Being rigorous causes you to stretch and do things you previously thought were impossible. But rigour in project management creates relaxation. The burden of which I am relieved is what I am going to call ‘subconscious plate-spinning’.
Social media and changing descriptions
The other week when I was at Co-HAB on a pro-bono project, an acquaintance asked me if I’d moved out of content work. The reason was because I changed my description on LinkedIn from content + strategy for law to B2B content for impactful marketing. It turned out that he and I had the same understanding of content strategy, which is why he was confused.
The reason why I changed it is because the market doesn’t understand content strategy the way that I do. The online world is overrun with marketers talking about planning ahead, completely deluded that this is strategic work. So every time I talk about content strategy, I’m butting heads with people who just don’t get it.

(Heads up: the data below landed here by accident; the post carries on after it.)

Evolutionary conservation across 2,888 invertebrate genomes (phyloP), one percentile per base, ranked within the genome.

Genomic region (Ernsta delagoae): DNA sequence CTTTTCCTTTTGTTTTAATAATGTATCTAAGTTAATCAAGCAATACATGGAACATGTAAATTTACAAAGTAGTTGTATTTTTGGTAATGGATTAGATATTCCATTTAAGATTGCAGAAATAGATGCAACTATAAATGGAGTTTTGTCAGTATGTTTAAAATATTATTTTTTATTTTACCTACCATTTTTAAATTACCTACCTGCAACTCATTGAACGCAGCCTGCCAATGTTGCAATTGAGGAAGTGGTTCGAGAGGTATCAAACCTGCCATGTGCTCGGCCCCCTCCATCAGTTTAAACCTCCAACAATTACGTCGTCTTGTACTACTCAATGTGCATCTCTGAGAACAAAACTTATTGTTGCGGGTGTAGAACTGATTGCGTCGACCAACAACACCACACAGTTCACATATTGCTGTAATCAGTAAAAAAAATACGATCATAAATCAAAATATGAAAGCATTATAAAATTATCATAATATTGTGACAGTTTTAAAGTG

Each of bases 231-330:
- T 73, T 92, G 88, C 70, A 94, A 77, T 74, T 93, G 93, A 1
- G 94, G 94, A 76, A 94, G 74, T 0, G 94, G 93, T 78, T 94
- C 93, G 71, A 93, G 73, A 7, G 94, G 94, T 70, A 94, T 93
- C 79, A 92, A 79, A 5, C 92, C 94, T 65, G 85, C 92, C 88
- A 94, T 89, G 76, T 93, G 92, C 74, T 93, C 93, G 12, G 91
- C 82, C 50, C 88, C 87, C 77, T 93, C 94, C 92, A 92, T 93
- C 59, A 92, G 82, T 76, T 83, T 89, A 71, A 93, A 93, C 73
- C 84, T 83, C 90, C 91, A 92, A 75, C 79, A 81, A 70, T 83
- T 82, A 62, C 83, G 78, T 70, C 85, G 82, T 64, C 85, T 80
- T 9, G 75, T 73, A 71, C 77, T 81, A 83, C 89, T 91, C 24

The truth is that 90% of Brutal Pixie’s work is content writing, and most of the time it’s for businesses who are using it for marketing purposes. The last time I was lucky enough to work on a content governance project is now more than three years ago. And we currently only have one law client. It seemed dishonest to stick with the tagline when I couldn’t point to any significant recent projects. So I changed it.
If I was a millenial bullshit artist, I would have changed it to make it sound like I was working with everyone of significance, and then posted photos of me at events alongside those people. But, really, what a lot of fucking around and misleading impressions that creates. It doesn’t sit well with our values, one of which is Be accountable (and brutally honest).
Opportunity needs to find you working